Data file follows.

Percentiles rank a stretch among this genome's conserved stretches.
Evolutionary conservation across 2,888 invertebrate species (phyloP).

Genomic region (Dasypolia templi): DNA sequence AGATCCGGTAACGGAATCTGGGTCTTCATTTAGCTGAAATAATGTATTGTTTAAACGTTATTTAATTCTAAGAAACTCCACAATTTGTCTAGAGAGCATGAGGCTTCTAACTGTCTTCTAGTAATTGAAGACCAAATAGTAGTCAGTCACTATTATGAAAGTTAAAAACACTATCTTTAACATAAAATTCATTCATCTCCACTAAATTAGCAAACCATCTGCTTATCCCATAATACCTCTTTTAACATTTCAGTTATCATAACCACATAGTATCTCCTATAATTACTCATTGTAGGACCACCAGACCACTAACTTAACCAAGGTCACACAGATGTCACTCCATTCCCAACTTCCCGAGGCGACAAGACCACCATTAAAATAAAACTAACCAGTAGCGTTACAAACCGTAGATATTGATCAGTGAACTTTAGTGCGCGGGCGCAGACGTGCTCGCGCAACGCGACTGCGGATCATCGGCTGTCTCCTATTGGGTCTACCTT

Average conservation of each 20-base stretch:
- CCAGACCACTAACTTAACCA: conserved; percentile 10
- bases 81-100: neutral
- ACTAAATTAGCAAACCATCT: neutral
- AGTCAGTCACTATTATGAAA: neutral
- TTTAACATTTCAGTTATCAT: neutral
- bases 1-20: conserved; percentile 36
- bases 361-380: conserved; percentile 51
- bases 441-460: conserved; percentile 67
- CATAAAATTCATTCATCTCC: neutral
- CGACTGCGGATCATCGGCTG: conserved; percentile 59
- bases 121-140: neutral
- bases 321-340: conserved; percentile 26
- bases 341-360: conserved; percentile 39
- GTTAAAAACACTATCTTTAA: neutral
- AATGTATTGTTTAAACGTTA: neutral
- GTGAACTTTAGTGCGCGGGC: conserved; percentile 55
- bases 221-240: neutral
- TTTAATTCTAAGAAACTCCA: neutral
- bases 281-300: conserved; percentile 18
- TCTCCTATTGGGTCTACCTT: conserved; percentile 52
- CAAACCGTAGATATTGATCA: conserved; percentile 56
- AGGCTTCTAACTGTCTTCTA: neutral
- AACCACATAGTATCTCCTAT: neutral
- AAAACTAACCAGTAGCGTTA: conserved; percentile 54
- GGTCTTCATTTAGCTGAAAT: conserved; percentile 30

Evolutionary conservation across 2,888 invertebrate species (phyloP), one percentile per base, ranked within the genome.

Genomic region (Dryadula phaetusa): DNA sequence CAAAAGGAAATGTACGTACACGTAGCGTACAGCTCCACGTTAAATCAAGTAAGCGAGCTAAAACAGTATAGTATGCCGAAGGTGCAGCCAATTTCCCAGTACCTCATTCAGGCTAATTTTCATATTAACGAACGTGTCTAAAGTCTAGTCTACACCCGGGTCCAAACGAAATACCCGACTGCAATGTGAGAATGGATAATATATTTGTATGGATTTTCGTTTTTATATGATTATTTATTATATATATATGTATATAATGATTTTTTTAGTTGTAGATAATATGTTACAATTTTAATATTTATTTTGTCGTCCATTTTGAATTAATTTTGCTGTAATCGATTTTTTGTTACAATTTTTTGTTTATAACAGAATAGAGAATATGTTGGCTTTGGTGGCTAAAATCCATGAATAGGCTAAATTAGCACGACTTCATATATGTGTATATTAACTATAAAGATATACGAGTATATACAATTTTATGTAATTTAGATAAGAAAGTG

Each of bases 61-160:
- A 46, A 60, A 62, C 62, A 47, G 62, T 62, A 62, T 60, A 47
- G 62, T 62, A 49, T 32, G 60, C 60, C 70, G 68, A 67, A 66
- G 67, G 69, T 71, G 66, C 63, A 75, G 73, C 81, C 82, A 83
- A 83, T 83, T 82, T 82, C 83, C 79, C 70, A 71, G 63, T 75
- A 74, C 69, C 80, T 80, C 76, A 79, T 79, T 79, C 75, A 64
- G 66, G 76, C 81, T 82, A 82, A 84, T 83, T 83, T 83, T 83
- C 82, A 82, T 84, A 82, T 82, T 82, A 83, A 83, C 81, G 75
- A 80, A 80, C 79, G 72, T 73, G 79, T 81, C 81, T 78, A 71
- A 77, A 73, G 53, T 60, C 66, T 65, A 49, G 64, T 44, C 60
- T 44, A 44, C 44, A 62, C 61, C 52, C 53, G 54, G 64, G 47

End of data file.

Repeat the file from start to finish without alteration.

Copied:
Percentiles rank a stretch among this genome's conserved stretches.
Evolutionary conservation across 2,888 invertebrate species (phyloP).

Genomic region (Dasypolia templi): DNA sequence AGATCCGGTAACGGAATCTGGGTCTTCATTTAGCTGAAATAATGTATTGTTTAAACGTTATTTAATTCTAAGAAACTCCACAATTTGTCTAGAGAGCATGAGGCTTCTAACTGTCTTCTAGTAATTGAAGACCAAATAGTAGTCAGTCACTATTATGAAAGTTAAAAACACTATCTTTAACATAAAATTCATTCATCTCCACTAAATTAGCAAACCATCTGCTTATCCCATAATACCTCTTTTAACATTTCAGTTATCATAACCACATAGTATCTCCTATAATTACTCATTGTAGGACCACCAGACCACTAACTTAACCAAGGTCACACAGATGTCACTCCATTCCCAACTTCCCGAGGCGACAAGACCACCATTAAAATAAAACTAACCAGTAGCGTTACAAACCGTAGATATTGATCAGTGAACTTTAGTGCGCGGGCGCAGACGTGCTCGCGCAACGCGACTGCGGATCATCGGCTGTCTCCTATTGGGTCTACCTT

Average conservation of each 20-base stretch:
- CCAGACCACTAACTTAACCA: conserved; percentile 10
- bases 81-100: neutral
- ACTAAATTAGCAAACCATCT: neutral
- AGTCAGTCACTATTATGAAA: neutral
- TTTAACATTTCAGTTATCAT: neutral
- bases 1-20: conserved; percentile 36
- bases 361-380: conserved; percentile 51
- bases 441-460: conserved; percentile 67
- CATAAAATTCATTCATCTCC: neutral
- CGACTGCGGATCATCGGCTG: conserved; percentile 59
- bases 121-140: neutral
- bases 321-340: conserved; percentile 26
- bases 341-360: conserved; percentile 39
- GTTAAAAACACTATCTTTAA: neutral
- AATGTATTGTTTAAACGTTA: neutral
- GTGAACTTTAGTGCGCGGGC: conserved; percentile 55
- bases 221-240: neutral
- TTTAATTCTAAGAAACTCCA: neutral
- bases 281-300: conserved; percentile 18
- TCTCCTATTGGGTCTACCTT: conserved; percentile 52
- CAAACCGTAGATATTGATCA: conserved; percentile 56
- AGGCTTCTAACTGTCTTCTA: neutral
- AACCACATAGTATCTCCTAT: neutral
- AAAACTAACCAGTAGCGTTA: conserved; percentile 54
- GGTCTTCATTTAGCTGAAAT: conserved; percentile 30

Evolutionary conservation across 2,888 invertebrate species (phyloP), one percentile per base, ranked within the genome.

Genomic region (Dryadula phaetusa): DNA sequence CAAAAGGAAATGTACGTACACGTAGCGTACAGCTCCACGTTAAATCAAGTAAGCGAGCTAAAACAGTATAGTATGCCGAAGGTGCAGCCAATTTCCCAGTACCTCATTCAGGCTAATTTTCATATTAACGAACGTGTCTAAAGTCTAGTCTACACCCGGGTCCAAACGAAATACCCGACTGCAATGTGAGAATGGATAATATATTTGTATGGATTTTCGTTTTTATATGATTATTTATTATATATATATGTATATAATGATTTTTTTAGTTGTAGATAATATGTTACAATTTTAATATTTATTTTGTCGTCCATTTTGAATTAATTTTGCTGTAATCGATTTTTTGTTACAATTTTTTGTTTATAACAGAATAGAGAATATGTTGGCTTTGGTGGCTAAAATCCATGAATAGGCTAAATTAGCACGACTTCATATATGTGTATATTAACTATAAAGATATACGAGTATATACAATTTTATGTAATTTAGATAAGAAAGTG

Each of bases 61-160:
- A 46, A 60, A 62, C 62, A 47, G 62, T 62, A 62, T 60, A 47
- G 62, T 62, A 49, T 32, G 60, C 60, C 70, G 68, A 67, A 66
- G 67, G 69, T 71, G 66, C 63, A 75, G 73, C 81, C 82, A 83
- A 83, T 83, T 82, T 82, C 83, C 79, C 70, A 71, G 63, T 75
- A 74, C 69, C 80, T 80, C 76, A 79, T 79, T 79, C 75, A 64
- G 66, G 76, C 81, T 82, A 82, A 84, T 83, T 83, T 83, T 83
- C 82, A 82, T 84, A 82, T 82, T 82, A 83, A 83, C 81, G 75
- A 80, A 80, C 79, G 72, T 73, G 79, T 81, C 81, T 78, A 71
- A 77, A 73, G 53, T 60, C 66, T 65, A 49, G 64, T 44, C 60
- T 44, A 44, C 44, A 62, C 61, C 52, C 53, G 54, G 64, G 47